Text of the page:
New Delhi: For the first time, an Indian Council of Agricultural Research-led study examines the food value of high-yield varieties of wheat and rice and delivers some dire warnings as the foodgrains that we eat have lost food value, instead, they are accumulating toxins, reports Down To Earth’s latest cover story.
“For the past 50 years, India has been introducing high-yielding rice and wheat varieties at breakneck speed to achieve food security. The ICAR-led study has examined the food value of these modern grains and reports that breeding programmes focused on developing high-yielding varieties have altered the nutrient profiles of rice and wheat -- to the extent that their dietary and nutritional value has gone down,” says the report.
The study has gone ahead to assess the health impact of this “historical shift” in nutrient profiles of rice and wheat and warns that the impoverished staple grains could worsen the country’s growing burden of Non-Communicable Diseases.
Down To Earth and the Centre for Science and Environment organised a webinar recently to discuss the coverage of the new study. Panellists included Sovan Debnath, Soil Scientist, ICAR-Central Agroforestry Research Institute of Jhansi and the lead author of the study; Biswapati Mandal, former Professor, Directorate of Research, Bidhan Chandra Krishi Viswavidyalaya of Kalyani and the study’s co-author; Ishi Khosla, Clinical Nutritionist, Consultant and Writer, and Shagun, Journalist.
When the Green Revolution began in India, the aim was to feed the rapidly growing population and to become self-sufficient in food production. Hence, the main motive of agricultural scientists was to improve yield.
“After the 1980s, the focus of breeders shifted to developing varieties that were resistant to pests and diseases and tolerant to stresses such as salinity, moisture and drought. They did not have the luxury of thinking whether the plants were taking in nutrients from the soil or not. Hence, over some time, what we are seeing is that plants have lost their capacity to take up nutrients from the soil,” said Dr Mandal.
The study is an extension of another study that scientists from ICAR and Bidhan Chandra Krishi Viswavidyalaya conducted in 2021. The study explored the reasons for zinc and iron deficiency in populations dependent on a cereal diet -- high-yielding cultivars of rice and wheat, when tested, revealed a downward trend in grain density of zinc and iron.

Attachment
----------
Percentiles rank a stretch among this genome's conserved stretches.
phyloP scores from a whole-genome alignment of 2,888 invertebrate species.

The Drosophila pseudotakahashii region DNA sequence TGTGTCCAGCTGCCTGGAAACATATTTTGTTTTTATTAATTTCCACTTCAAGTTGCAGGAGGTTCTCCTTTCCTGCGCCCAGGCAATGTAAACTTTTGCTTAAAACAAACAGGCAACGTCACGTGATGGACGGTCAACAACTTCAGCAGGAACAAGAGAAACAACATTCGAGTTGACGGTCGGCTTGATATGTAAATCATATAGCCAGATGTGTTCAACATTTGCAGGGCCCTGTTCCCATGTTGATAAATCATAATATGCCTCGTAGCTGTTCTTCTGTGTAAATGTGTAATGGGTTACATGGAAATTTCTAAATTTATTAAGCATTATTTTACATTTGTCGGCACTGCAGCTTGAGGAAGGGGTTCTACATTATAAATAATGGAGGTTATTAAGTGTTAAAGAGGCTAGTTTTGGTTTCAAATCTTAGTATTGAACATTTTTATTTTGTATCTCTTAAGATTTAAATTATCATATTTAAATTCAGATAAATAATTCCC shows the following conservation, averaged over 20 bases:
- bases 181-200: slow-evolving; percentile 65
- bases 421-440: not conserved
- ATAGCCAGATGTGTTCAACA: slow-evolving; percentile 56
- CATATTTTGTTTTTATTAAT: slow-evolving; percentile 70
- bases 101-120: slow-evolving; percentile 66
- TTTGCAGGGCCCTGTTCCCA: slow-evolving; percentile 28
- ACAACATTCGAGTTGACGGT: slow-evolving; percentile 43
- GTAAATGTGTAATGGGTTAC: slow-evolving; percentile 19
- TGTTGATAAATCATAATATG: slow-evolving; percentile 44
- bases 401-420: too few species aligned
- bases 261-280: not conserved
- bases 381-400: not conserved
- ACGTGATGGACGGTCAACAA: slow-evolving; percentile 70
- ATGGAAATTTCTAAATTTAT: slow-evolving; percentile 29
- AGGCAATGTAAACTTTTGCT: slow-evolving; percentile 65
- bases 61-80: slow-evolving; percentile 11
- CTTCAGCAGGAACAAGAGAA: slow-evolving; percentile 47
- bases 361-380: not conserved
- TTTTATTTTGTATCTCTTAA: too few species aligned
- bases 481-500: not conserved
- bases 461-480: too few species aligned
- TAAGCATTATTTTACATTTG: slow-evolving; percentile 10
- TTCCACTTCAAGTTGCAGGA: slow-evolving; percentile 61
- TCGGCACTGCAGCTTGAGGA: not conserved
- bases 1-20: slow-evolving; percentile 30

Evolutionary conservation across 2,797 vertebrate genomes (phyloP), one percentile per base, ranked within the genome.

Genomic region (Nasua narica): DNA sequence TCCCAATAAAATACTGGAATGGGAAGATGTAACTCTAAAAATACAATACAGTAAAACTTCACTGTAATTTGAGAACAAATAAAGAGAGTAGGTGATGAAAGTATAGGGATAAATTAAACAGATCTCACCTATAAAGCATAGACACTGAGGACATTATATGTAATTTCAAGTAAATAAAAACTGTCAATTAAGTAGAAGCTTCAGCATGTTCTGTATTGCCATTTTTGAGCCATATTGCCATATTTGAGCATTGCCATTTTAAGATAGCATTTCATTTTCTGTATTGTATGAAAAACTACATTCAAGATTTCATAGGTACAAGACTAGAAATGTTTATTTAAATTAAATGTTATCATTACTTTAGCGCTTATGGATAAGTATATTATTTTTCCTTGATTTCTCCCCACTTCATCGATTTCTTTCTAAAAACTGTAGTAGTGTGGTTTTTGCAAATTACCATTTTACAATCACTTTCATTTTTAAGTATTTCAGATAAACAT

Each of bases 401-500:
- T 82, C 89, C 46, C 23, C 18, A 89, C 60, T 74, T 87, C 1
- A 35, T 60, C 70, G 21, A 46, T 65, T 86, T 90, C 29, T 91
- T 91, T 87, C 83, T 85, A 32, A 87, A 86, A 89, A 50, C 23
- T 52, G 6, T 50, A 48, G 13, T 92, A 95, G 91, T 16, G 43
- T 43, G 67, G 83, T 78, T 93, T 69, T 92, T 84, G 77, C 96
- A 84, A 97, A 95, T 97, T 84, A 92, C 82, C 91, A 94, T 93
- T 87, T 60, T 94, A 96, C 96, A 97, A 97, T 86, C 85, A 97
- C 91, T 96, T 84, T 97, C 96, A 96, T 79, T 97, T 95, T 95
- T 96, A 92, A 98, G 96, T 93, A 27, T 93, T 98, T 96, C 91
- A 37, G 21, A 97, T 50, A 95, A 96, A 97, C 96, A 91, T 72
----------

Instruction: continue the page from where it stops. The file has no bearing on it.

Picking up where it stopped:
“Our experiments showed that modern-bred cultivars of rice and wheat are less efficient in sequestering nutrients like zinc and iron, despite their availability in soil,” says Debnath, who was one of the scientists behind the 2021 study as well.
The 2021 study also showed that the increase in the proportion of the global population suffering from zinc and iron deficiency over the last four decades coincided with the global expansion of high-yielding, input-responsive cereal cultivars released in the post-Green Revolution era. The concentration of essential nutrients like zinc and iron has decreased by 33 per cent and 27 per cent in rice, and by 30 per cent and 19 per cent in wheat, respectively.
What’s worse, the concentration of arsenic, a toxic element, in rice has increased by 1,493 per cent. “In other words, our staple foodgrains are not only less nutritious but also harmful to health. Amid continuous genetic tampering under the modern breeding programme, the plants have also lost their natural evolutionary defence mechanisms against toxins,” says the report.
The depleted concentration of essential nutrients in staple grains could result in a higher prevalence of diseases related to neurological, reproductive and musculoskeletal systems.
Significant efforts are being made in the country to improve the nutritional profile of food grains. Agricultural scientists have turned to landraces and wild species of cultivated varieties for answers. Under a special project on bio-fortification, launched by the Union government, scientists at ICAR and other agriculture universities have undertaken germplasm exploration to find donor varieties that are high in nutritional content. So far, institutes under ICAR have developed 142 bio-fortified varieties. “However,” says Shagun, “these varieties are far from being popularised and adopted by farmers on a large scale.”